Sure, we say we want it. Honesty, that is, but do we really? If we’re in charge, how do the rest in the organization feel about our willingness to invite input? If our staff are confronted by a superior with the question “Do I look fat in these pants,” is honesty an answer they would be brave enough to offer? More importantly, is honesty the answer the person asking the question really wants? Whether asked about our fashion sense or assessment of an aspect of our work lives, how confident are we that the powers that be want to hear the truth?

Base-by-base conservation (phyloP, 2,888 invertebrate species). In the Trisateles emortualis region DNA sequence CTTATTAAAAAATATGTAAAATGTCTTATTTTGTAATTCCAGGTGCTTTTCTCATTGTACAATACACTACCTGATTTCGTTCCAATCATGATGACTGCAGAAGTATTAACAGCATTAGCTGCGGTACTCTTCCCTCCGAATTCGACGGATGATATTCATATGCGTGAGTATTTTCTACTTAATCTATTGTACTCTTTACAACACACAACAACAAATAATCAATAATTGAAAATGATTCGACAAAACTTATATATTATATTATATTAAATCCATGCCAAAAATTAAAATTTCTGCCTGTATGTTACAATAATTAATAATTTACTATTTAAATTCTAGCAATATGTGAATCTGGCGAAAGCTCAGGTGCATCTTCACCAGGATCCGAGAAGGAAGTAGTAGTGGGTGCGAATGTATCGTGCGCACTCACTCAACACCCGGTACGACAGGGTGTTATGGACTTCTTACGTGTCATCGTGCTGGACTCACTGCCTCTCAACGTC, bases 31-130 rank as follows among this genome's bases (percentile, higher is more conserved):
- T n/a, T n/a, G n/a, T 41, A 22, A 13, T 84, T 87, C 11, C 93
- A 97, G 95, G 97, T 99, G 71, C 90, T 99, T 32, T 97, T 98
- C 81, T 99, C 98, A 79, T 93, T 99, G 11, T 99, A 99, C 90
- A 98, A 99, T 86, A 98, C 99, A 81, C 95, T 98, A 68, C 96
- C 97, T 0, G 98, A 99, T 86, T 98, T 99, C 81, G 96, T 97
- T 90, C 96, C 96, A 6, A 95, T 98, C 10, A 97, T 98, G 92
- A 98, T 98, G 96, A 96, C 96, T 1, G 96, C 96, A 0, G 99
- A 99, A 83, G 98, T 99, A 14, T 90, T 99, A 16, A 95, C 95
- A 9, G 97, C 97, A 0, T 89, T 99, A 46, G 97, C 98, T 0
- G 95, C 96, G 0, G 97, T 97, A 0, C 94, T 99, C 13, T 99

The 1992 blockbuster, A Few Good Men, made the words, “You can’t handle the truth” famous. It’s been parodied in other shows like Seinfeld and has become its own meme. We think we want the truth, but our inner, tender egos are hiding from the harsh reality a character like Jack Nicholson’s is offering. In the pivotal court room scene where Nicholson is being questioned by Tom Cruise’s character, Nicholson explodes. “The truth. You can’t handle the truth…” Deep down our fragile feelings flee the truth like cockroaches from a flashlight. We’re scared of it. It hurts. The truth feels like an attack. Feedback represents a form of truth coming to us from the outside. Receiving feedback is one of the tougher challenges with which we’re confronted. Feedback represents information that we’re off track. We’re not where we want to be. It’s an indication of deficiency with us. In us.